Irony and the Tragic Dilemma in ‘Doctor Faustus’ by Marlowe

May 6


Olivia Hunt

Olivia Hunt

  • Share this article on Facebook
  • Share this article on Twitter
  • Share this article on Linkedin

Marlowe presents in Doctor Faustus two distinct structures of irony. One based on the theological concepts of Sin and damnation, and the other on the self limiting structures of human possibilities.


He fuses them in a manner that one heightens the other. The basic irony of Faustus’ aspirations is one of misplacement. He misplaces human learning in the realm of religion and the power of religion in the realm of human learning and achievement. Faustus is refusing to consider his “being” in God,Irony and the Tragic Dilemma in ‘Doctor Faustus’ by Marlowe Articles but by disposing of the question along with the answer, he is betraying the humanist goal of seeking the truth of “being” outside of religious systems. The irony does not end here. Lucifer and Mephistopheles, whom Faustus courts, share the ironic predicament of Faustus – Rejecting the God but cherishing Him. The greater is the revolt of Faustus against God, greater still is his divine awareness. The devil does not redeem Faustus from his divine awareness but rather intensifies it and generates deep despair.

The pact signed to gain absolute power on earth only leads to Faustus’ mental disintegration, for what he gets through the pact is only an increased despair in God as well as the human condition. Further, the fascinating devil providing allurements turns out to be a tormenter threatening the punishment as Faustus attempts to seek divine grace which amounts to disobedience to the devil. Imagery builds up the irony of Faustus’ predicament. Faustus comes to full repentance at the end of the play. Ironically, the realization comes at a time when the devil is around to torture him to death, and if only doom could be postponed, he would gain the divine forgiveness.

The play displays the medieval morality form of medieval Christianity, the rhetoric of renaissance aspirations and skepticism, the division between the religious providentialism of the Elizabethan church and the emerging secular culture, and the schisms between the catholic and protestant positions. There is a fusion of drama and poetry in the play. The play lacks structure and is poorly organized presenting itself as a jumble of scenes rather than coherent drama. The critics allege reckless fluctuation from high thoughtfulness to sheer frivolity, and magnificent poetry to insipid dialogue.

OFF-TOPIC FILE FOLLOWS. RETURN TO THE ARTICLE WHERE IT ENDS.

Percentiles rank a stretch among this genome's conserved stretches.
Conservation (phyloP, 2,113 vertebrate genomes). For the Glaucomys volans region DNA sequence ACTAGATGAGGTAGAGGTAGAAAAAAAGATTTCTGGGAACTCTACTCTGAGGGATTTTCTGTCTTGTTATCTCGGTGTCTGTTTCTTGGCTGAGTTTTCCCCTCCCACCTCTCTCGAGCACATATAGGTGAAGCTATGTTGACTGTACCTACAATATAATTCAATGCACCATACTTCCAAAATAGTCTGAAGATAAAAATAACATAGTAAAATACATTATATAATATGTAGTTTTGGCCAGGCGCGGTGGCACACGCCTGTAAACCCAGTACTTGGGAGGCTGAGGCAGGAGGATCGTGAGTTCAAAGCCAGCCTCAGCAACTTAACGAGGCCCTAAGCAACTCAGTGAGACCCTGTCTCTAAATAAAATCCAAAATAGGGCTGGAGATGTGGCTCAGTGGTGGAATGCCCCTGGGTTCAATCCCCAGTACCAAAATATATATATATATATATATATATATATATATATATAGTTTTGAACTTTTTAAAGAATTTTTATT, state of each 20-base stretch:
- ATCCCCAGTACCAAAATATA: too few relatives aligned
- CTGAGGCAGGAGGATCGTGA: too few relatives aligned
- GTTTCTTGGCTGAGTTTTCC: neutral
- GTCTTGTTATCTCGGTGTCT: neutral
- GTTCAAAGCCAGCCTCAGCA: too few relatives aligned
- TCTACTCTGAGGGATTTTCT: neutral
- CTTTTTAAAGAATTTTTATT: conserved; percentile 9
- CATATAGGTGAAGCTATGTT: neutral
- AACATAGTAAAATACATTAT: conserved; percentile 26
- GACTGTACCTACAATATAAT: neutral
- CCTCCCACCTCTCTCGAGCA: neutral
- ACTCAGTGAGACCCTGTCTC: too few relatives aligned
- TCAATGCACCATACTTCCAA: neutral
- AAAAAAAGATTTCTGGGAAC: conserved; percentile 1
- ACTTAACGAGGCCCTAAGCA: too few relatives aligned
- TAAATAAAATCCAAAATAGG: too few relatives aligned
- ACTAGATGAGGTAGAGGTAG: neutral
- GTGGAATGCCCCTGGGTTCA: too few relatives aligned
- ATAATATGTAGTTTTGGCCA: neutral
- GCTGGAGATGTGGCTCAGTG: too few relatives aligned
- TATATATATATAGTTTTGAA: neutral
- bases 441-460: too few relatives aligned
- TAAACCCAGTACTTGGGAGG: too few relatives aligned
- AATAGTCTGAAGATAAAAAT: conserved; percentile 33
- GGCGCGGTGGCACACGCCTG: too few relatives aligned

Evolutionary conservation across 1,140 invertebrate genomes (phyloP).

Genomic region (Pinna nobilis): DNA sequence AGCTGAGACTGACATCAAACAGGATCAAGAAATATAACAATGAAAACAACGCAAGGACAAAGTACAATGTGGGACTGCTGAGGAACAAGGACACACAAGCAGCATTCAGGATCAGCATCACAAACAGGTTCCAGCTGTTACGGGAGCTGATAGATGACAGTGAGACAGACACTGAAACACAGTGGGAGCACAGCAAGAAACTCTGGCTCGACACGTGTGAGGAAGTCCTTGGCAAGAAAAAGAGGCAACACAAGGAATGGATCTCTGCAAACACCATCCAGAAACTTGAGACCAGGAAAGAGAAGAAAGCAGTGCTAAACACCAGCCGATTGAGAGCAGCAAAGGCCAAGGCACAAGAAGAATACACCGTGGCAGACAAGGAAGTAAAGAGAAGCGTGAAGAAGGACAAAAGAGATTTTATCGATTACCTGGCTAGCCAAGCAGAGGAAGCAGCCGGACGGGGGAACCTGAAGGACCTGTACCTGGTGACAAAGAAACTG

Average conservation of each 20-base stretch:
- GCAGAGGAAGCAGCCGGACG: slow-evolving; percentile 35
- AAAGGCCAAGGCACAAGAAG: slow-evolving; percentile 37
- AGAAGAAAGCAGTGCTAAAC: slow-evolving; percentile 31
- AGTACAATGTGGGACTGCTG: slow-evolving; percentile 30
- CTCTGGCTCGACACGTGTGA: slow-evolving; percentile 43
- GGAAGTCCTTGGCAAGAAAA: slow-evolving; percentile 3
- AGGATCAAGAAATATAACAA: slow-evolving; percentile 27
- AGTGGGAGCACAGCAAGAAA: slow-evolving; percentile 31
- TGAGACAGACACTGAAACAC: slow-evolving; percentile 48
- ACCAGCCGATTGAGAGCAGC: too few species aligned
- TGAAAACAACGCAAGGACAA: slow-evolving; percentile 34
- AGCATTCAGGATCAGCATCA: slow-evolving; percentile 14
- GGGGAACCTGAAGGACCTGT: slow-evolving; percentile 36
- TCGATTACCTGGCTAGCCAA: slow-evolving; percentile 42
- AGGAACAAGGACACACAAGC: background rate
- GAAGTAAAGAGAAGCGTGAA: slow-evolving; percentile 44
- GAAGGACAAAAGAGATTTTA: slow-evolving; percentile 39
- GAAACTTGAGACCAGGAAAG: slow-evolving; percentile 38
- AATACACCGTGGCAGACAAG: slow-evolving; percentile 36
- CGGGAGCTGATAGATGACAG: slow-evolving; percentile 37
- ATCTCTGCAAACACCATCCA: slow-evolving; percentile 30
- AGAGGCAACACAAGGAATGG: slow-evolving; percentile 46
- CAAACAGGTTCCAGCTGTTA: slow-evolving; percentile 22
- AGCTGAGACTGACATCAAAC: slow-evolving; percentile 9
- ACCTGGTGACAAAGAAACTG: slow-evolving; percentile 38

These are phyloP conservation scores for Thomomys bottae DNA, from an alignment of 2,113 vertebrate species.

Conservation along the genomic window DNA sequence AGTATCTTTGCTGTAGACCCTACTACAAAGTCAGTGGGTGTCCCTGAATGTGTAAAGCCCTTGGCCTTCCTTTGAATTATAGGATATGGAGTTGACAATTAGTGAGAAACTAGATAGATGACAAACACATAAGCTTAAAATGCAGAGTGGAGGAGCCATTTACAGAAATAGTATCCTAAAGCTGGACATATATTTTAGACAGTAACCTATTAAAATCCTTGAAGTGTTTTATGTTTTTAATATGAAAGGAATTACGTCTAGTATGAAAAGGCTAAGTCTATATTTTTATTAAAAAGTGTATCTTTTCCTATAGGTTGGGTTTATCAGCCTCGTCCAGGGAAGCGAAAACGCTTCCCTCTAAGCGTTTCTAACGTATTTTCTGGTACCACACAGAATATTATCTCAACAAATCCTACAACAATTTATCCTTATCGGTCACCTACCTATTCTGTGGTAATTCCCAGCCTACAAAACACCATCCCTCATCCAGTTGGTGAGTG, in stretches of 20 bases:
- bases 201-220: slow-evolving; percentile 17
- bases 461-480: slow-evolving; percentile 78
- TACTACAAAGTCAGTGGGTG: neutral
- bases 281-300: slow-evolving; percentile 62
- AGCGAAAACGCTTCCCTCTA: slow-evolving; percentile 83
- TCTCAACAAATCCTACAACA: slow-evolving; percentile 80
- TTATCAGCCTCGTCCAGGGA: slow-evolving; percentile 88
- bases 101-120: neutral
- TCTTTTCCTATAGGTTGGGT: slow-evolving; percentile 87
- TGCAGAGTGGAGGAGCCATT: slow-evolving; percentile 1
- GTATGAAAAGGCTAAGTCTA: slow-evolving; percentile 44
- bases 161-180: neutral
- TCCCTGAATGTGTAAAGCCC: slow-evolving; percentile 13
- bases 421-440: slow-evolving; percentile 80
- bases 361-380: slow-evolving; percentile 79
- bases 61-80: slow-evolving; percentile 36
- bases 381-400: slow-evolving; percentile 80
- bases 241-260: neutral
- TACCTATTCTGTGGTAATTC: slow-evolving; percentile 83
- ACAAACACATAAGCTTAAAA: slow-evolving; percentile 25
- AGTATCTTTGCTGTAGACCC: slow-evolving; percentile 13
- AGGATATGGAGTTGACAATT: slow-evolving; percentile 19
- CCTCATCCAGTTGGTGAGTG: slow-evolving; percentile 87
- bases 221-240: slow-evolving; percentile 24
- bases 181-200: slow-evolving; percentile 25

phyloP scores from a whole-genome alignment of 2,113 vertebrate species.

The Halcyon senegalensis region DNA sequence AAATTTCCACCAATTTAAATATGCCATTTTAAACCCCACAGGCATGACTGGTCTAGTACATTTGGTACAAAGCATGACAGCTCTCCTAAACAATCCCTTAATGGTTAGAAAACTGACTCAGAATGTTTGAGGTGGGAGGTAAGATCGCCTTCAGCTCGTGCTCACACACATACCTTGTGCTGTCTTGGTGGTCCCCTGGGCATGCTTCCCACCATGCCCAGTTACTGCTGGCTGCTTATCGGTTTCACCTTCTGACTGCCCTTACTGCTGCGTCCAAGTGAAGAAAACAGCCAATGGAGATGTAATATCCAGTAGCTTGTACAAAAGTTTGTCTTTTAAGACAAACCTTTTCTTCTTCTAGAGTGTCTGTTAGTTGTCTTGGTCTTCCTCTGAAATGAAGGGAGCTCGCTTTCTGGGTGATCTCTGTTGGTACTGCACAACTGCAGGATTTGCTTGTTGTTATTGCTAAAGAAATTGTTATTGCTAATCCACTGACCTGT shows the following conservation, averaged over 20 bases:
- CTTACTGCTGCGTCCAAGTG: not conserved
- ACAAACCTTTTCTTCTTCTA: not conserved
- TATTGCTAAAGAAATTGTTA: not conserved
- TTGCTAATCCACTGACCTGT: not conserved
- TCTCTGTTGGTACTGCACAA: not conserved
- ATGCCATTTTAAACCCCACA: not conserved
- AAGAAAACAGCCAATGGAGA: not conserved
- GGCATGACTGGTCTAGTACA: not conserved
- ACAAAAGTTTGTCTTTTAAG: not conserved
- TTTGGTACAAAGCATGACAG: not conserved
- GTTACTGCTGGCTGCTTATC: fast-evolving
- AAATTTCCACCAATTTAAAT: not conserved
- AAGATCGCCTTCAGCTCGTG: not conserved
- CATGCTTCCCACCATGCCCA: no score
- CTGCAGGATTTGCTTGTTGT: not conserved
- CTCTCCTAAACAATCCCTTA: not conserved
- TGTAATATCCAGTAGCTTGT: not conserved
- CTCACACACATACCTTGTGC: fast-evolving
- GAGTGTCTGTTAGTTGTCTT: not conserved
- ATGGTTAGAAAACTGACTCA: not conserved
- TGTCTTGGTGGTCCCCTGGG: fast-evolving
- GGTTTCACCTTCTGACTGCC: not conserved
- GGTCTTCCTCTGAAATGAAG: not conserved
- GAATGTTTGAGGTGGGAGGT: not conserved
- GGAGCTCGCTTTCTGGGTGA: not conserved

The poetry in the play is in the form of blank verse. It uses a variation of trochee, iambic and spondee within the decasyllabic line, giving it a melody. This variation for achieving a variety of rhythms was characteristic of Marlowe’s dramatic verse. Pause is an important element in the blank verse, providing a variety of rhythm. Marlowe dispensed with the line as a unit of thought, and made the sense run on from one line to the next, making in the process the paragraph rather than single lines as unit of ideas. This strategy, called run-on lines, is typically Marlovian. Marlowe varies the whole pattern of regulated metrical verse. For him, whatever was the metrical pattern, it had to follow the overflowing idea and that is hardly any splitting of the idea for metrical regularity. This makes for a very compact and forceful expression of ideas. In relatively few words, Marlowe has written, perhaps, the most magnificent apostrophe to Helen. In barely 54 lanes in the last soliloquy, Marlow presents Faustus’ arrival as a visionary after having gone through, in the course of the play, ambition, pride, insolence, impulse, passion and frivolity besides the nagging doubts divine mercy and wrath. But Marlowe is criticized for not maintaining politic rhapsody for sustained effect, and for alternating magnificent lines with only pedestrian ones and splendid monologues with labored verses.

Doctor Faustus was one of the greatest plays of all times. It has been produced many times since then, and it has still a very profound effect on its audience. Marlowe wrote this play in a very unconventional form, but its impact is still very powerful.